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He wishes _to succour,_ and does not reflect that there is a personal necessity for misfortune; that terror, want, impoverishment, midnight watches, adventures, hazards and mistakes are as necessary to me and to you as their opposites, yea, that, to speak mystically, the path to one's own heaven always leads through the voluptuousness of one's own hell.
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--_-I admire the courage and wisdom of Socrates in all that he did, said--and did not say.
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" _Turenne.
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Buddha, in like manner, found the same type of man,--he found it in fact dispersed among all the classes and social ranks of a people who were good and kind (and above all inoffensive), owing to indolence, and who likewise owing to indolence, lived abstemiously, almost without requirements.
Page 157
Let it be further accepted that it is not only speech that serves as a bridge between man and man, but also the looks, the pressure and the gestures; our becoming conscious of our sense impressions, our power of being able to fix them, and as it were to locate them outside of ourselves, has increased in proportion as the necessity has increased for communicating them to _others_ by means of signs.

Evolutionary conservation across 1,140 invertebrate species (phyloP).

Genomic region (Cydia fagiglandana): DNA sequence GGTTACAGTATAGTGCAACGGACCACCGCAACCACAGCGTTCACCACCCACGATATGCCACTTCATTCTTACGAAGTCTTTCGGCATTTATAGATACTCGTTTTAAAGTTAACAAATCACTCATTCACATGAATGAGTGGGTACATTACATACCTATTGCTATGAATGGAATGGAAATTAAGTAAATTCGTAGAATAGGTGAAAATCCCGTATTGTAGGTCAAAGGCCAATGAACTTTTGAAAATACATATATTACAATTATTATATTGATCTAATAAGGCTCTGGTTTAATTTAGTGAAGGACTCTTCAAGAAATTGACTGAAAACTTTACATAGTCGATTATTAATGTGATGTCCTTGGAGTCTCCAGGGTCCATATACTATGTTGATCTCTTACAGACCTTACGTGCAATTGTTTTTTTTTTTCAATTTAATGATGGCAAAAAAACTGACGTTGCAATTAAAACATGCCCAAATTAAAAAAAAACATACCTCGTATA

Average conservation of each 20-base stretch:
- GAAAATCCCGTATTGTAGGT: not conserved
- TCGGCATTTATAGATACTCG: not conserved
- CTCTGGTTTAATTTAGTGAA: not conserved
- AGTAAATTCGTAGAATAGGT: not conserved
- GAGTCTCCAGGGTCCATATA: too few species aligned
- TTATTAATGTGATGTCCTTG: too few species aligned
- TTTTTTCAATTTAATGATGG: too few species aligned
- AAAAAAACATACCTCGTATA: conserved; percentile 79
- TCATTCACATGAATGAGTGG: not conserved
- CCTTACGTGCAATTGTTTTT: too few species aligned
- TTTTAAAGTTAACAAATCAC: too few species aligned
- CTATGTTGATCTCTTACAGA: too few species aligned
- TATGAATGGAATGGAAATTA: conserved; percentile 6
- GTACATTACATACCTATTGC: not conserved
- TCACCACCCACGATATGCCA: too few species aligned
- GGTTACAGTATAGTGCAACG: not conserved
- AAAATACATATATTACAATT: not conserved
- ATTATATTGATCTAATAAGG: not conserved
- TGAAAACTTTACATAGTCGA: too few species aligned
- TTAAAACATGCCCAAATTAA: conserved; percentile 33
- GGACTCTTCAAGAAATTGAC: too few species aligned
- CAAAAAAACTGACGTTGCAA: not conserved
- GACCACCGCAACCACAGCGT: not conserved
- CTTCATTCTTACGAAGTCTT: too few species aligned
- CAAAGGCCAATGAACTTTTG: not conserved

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"_--Providing a living still enforces even in the present day (in our transition period when so much ceases.
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What I fear, however, and what is at present obvious, if we desire to perceive it, is that we modern men are quite on the same road already; and whenever a man begins to discover in what respect he plays a rôle, and to what extent he _can_ be a stage-player, he _becomes_ a stage-player.
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my own case,--I do not desire that either my ignorance, or the vivacity of my temperament, should prevent me being understood by _you,_ my friends: I certainly do not desire that my vivacity should have that effect, however much it may impel me to arrive quickly at an object, in order to arrive at it at all.
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There is no formula as to how much an intellect needs for its nourishment; if, however, its taste be in the direction of independence, rapid coming and going, travelling, and perhaps adventure for which only the swiftest are qualified, it prefers rather to live free on poor fare, than to be unfree and plethoric.